I think in the end — and I’ve said this for a month or two — he’s going to want to stay but will have to go.

I don’t like questions that take up two tweets, but…

…this is obviously a complicated and sensitive situation. I think some of the angles ESPN took in its reporting don’t line up with what I see as reality, but, sadly, there are no heroes in this story. Missouri’s vigorous self-defense didn’t answer all the questions, either.

Vahe, to me, wrote the most sensible piece I’ve seen on all of this. You should read the whole thing here, but the money line:

"If all the boxes can seemingly be checked in the system, and this happens, then something is wrong with the system, isn’t it?"

I do applaud Menu Courey’s parents for saying they don’t intend to sue, and instead would like to use the attention the case is getting to make sure similar situations don’t happen in the future.

I think we all hope we would conduct ourselves with such grace in such an awful situation.

I don’t. Arkansas, like Missouri, is a mixed bag of great moments and undesirable ones but is always tough at home (took Florida into overtime there, and beat Kentucky in an outrageous finish) and Missouri struggles on the road. It’s chalk, but you have to expect both teams will win the home game.

Whether they make the tournament is a more difficult question, and something I got into in this column over the weekend. It figures to be decided in Missouri’s next six games, and the next three in particular. The SEC is awful this year, which means lots of chances for bad losses and not as many for good wins.

But if you’re making me choose, right now, I would say they come up just short.

And I reserve the right to change my mind. A few times.

Got into this the other day, too. Three years and $40 million seems like a reasonable expectation for him, and the right teams seem to be interested for Santana to be well paid, even as the market for him hasn’t been what he hoped when his agents initially threw out the ludicrous notion of him signing a $100 million contract.

I understand why this question is still hanging around Kansas City, and like I said in that blog post, the chances are higher today than a month ago simply because he still hasn’t signed.

But this is a fairly significant longshot. The way I see it, it would basically require Santana turning down longer contracts and more stability to take a one-year gamble that he’ll have another great season and (when he’s a year older with more innings on that elbow) be in line for a bigger contract.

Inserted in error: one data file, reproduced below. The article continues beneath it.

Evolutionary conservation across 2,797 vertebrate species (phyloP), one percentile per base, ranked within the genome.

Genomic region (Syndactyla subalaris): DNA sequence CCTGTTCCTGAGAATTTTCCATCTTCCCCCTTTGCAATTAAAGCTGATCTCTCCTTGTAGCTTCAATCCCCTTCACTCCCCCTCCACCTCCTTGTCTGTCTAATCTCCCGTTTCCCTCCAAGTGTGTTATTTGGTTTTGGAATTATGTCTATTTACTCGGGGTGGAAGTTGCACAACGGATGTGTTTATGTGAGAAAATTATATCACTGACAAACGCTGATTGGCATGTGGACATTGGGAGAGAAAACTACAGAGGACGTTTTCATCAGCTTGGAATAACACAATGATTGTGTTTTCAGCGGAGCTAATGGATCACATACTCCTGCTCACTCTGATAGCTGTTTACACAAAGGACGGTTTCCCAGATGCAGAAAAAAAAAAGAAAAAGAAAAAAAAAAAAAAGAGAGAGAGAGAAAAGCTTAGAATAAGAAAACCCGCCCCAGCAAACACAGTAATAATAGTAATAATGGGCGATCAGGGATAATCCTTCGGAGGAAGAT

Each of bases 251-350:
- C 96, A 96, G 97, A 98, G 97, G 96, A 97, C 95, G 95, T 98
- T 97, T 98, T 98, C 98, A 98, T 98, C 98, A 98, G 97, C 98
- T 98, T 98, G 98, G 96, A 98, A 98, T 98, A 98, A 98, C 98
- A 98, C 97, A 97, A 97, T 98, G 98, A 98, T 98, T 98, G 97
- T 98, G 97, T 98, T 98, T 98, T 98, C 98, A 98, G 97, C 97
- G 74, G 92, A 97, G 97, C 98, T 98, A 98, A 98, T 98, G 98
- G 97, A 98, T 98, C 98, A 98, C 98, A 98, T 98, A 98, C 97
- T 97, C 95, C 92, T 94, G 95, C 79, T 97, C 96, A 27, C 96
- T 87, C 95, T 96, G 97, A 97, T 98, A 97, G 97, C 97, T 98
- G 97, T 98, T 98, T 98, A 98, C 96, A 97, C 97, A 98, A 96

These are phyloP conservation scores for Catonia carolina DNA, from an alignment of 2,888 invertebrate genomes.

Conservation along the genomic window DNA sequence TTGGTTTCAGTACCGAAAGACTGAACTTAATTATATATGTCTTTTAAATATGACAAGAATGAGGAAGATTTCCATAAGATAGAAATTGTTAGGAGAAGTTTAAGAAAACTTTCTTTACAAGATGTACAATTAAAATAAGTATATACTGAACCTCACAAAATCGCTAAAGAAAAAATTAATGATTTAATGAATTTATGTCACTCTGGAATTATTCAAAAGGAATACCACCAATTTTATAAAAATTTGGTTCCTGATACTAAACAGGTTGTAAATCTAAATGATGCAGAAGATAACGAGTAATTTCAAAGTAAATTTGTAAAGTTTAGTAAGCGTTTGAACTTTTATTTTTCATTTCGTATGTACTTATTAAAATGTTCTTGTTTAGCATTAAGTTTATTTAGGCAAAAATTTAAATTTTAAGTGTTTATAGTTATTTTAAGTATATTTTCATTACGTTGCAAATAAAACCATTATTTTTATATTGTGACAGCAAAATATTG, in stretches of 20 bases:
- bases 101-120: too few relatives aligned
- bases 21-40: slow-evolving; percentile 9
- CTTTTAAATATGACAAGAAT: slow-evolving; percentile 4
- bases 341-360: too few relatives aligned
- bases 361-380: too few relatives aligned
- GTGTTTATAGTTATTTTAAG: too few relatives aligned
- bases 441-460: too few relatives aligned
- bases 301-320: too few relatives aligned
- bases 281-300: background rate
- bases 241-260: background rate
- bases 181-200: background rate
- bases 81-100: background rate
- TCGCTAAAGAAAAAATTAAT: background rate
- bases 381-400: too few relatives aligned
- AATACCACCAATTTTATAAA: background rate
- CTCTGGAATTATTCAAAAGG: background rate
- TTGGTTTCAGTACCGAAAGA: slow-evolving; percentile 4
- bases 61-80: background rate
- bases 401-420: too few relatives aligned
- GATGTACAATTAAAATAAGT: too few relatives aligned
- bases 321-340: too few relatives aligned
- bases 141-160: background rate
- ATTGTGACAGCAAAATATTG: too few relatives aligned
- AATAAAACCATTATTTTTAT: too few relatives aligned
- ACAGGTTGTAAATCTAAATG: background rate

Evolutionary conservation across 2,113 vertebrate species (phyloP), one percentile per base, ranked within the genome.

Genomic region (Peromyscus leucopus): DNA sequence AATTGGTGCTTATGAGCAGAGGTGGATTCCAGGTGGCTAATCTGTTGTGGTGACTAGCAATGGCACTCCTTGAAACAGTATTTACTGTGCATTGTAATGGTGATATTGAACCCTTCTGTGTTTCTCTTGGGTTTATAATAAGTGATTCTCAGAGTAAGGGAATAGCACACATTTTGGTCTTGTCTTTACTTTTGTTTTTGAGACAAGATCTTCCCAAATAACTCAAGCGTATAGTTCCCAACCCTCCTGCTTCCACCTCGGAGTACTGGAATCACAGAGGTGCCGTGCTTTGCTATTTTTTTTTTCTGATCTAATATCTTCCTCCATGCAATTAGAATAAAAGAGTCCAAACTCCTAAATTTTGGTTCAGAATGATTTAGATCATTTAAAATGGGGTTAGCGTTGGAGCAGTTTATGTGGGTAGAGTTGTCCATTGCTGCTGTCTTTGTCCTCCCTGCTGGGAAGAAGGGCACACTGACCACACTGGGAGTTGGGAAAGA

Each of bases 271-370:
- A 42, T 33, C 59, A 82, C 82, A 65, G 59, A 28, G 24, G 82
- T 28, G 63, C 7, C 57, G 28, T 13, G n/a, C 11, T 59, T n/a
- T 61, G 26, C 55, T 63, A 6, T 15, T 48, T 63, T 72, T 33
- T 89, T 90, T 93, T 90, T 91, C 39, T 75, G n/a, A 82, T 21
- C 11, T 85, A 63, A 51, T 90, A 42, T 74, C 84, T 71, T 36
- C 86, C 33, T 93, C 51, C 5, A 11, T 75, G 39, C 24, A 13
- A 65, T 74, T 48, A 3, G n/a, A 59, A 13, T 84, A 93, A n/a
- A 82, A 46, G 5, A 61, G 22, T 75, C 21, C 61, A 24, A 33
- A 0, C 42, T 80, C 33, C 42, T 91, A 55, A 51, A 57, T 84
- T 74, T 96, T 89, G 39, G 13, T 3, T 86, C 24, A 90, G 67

It would also almost certainly require some sort of wink-wink agreement that the Royals would not give Santana another qualifying offer.

Either that or it would require David Glass, after extending the payroll to another franchise record, doubling down and giving a risky, long-term deal to an aging starting pitcher whose elbow may or may not blow up.

So do you think that’s more likely than the Yankees or Dodgers or Mets or Mariners or some other richer team outbidding the Royals?

So if you haven’t seen it, the Royals landed seven in Baseball Prospectus’ list. They are:

Yordano Ventura, 12th.

Adalberto Mondesi, 29th.

Kyle Zimmer, 34th.

Miguel Almonte, 46th.

Sean Manaea, 78th.

Hunter Dozier, 96th.

Jorge Bonifacio, 99th.

All of the reasonable caveats of baseball prospects and lists of baseball prospects should apply here, but I do think it’s worth noting that the Royals made the James Shields trade (whether you agree with me that they gave up too much or not) without depleting their farm system.

That’s an enormous change from what the Royals were before David Glass wised up and realized he needed to spend money on amateur talent.

I think the team is basically set. Santana is the wild card, and if they sign him, they’re probably going to trade away some pieces to clear money. I would guess — guess — that means some combination of Luke Hochevar, Greg Holland, Emilio Bonifacio, guys like that.

Clearly, that would be a big enough move that we would readdress this. But for now: I’m saying 89-73, and they win a crappy division that opens up after Verlander (who isn’t likely to be healthy by opening day) continues to age and the Tigers take a minor step back while reloading for a bright future.

There are two answers.

What time is it now?

7 pm, just before dinner.